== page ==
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Brian Stimson of The Skanner
Published: 18 June 2008

Dr. Alvin Poussaint remains positive that African Americans will improve their health. Through a combination of cultural ignorance, prejudice and misunderstanding, doctors continue to treat African Americans differently than their White counterparts.
Nevertheless, Poussaint says African Americans need to take some responsibility for their own health problems.
The renowned psychiatrist, author and television consultant, speaks in Portland for the 18th annual Saward Lecture. The lecture will take place at 7:30 p.m. on June 24 at the Newmark Theatre, 1111 SW Broadway. Tickets are free and available by calling 503-335-2466 or by emailing sawardlecture@kpchr.org.
Poussaint made headlines, along with Bill Cosby, for co-authoring the book "Come On People: On the Path from Victims to Victors" about the reasons Black people need to step up and take responsibility for the disparities that plague them. But he also says government and private institutions also share much of the blame.
"Many people don't understand they have biases," Poussaint told The Skanner. He said many doctors and nurses lacking the multi-cultural understanding needed to provide equal care to African Americans.
But he does see hope. In New Jersey, doctors are now required to take classes in cultural competency in order to practice medicine. Many medical schools are now teaching classes in cultural competency.
Part of the reason Poussaint is delivering the Saward Lecture is to commemorate the creation of an endowed health disparities chair at the Kaiser Permanente Center for Health Research. The new position is in honor of Mitch Greenlick, who has worked to provide health coverage to disadvantaged populations.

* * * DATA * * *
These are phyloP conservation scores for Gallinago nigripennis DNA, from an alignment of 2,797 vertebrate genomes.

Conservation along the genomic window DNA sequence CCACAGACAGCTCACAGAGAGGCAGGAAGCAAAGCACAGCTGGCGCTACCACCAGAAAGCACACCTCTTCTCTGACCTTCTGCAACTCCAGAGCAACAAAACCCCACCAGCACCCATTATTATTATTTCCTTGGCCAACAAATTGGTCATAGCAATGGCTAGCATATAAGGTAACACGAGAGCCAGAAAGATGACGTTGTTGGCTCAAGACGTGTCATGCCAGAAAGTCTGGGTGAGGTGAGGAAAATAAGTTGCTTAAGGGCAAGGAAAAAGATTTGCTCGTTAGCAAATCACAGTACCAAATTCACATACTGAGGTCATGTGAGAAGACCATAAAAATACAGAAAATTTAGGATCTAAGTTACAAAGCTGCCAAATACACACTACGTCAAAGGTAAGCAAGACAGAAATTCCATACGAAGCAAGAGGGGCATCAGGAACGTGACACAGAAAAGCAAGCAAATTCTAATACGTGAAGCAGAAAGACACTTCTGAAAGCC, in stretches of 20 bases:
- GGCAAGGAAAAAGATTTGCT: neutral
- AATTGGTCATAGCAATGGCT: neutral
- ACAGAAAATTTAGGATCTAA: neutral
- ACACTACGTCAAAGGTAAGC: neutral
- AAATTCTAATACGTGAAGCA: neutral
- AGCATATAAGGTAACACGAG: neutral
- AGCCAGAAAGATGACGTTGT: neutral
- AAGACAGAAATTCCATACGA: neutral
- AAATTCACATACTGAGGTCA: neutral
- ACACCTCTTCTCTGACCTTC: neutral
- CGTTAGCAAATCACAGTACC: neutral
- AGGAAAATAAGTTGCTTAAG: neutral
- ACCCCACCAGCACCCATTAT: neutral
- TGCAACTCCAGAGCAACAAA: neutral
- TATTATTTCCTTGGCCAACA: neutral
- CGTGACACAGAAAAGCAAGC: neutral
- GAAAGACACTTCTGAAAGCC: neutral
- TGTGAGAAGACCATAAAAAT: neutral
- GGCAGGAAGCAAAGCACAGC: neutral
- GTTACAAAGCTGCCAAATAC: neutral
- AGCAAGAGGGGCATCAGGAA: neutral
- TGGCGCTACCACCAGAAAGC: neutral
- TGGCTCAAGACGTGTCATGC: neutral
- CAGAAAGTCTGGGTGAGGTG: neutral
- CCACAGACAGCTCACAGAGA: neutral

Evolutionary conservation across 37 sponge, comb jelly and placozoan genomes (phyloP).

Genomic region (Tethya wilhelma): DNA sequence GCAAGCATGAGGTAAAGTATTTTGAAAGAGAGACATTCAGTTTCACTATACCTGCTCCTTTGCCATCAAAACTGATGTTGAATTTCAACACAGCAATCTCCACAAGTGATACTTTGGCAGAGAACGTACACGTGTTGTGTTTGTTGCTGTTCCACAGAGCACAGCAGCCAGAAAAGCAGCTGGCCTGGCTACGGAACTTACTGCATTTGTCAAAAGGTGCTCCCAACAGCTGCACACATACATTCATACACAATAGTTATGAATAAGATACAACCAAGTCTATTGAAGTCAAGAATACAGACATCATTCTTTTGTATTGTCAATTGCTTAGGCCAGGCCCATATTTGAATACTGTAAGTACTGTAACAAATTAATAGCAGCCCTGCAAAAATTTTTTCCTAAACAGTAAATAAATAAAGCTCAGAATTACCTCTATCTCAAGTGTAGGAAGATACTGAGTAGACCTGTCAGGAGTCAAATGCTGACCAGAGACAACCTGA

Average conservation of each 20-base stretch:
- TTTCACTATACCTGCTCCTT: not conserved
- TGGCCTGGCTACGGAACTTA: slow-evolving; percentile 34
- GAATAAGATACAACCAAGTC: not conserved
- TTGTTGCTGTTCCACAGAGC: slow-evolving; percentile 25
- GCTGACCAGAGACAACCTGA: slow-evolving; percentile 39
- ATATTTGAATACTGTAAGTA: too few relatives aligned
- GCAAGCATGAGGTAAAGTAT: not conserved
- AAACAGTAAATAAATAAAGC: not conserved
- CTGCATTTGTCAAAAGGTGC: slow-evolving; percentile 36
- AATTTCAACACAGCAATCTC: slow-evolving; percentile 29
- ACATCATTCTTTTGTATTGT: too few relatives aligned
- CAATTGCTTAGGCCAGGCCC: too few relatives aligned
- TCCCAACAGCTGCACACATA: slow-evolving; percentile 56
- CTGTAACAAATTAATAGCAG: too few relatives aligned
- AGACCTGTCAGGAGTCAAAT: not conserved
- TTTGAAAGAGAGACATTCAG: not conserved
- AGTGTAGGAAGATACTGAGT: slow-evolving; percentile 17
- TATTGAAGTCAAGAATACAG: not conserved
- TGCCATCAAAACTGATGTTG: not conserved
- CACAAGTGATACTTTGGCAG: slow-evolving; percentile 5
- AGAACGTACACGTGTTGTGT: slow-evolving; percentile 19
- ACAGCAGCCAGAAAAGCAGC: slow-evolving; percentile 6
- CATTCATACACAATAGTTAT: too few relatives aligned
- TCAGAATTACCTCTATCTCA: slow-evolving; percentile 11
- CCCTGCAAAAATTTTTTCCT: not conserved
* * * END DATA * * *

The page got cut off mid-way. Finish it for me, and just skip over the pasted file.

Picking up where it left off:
"We know there are significant differences among people in access to health care — in medical treatment, and in health outcomes depending on their gender, race or ethnicity, and socioeconomic status," said Mary L. Durham, PhD, vice president/research for Kaiser Permanente and director of the Center for Health Research, in a statement. "What we need to discover are effective ways to reduce or eliminate these health disparities."
That's just what Poussaint is also trying to do. Although he admits the road to eliminating health disparities will be a long and complicated one. Many other disparities will also need to be eliminated – law enforcement, education and economic disparities to name a few. But a long history of societal and institutional racism plays a role in making sure health disparities continue on.
When he traveled to Mississippi in 1965, the vast majority of hospitals were segregated, providing sub-par health care to Blacks.
"We had to actively agitate and protest to get hospitals to comply (with the 1964 Civil Rights Act)," he told The Skanner. "They were forced to do it."
But it wasn't just hospitals, the American Medical Association dragged its heels in allowing Black physicians to join the venerabl e organization.
While medical segregation came at the cost of proper care for African Americans, the area of mental health needs Black doctors for Black patients, according to Poussaint and many experts.
In Portland, the Avel Gordly Center for Healing opened this February, providing culturally appropriate mental health care. They can be reached at 503-494-4745.
Poussaint says a multicultural mental health center would be ideal. As African Americans see White doctors working alongside Black doctors, the dividing racial lines can begin to break down.
But even as the fears of mental health healing break down, many African Americans are still affected by poverty, lack of insurance and a health care system that mostly lacks coverage for mental health issues – even if you're insured to begin with.
"Nine million African Americans don't have health insurance," Poussaint said. "We have to be more demanding about health care in our communities."
In other words, start working to get government policies changed, he said.

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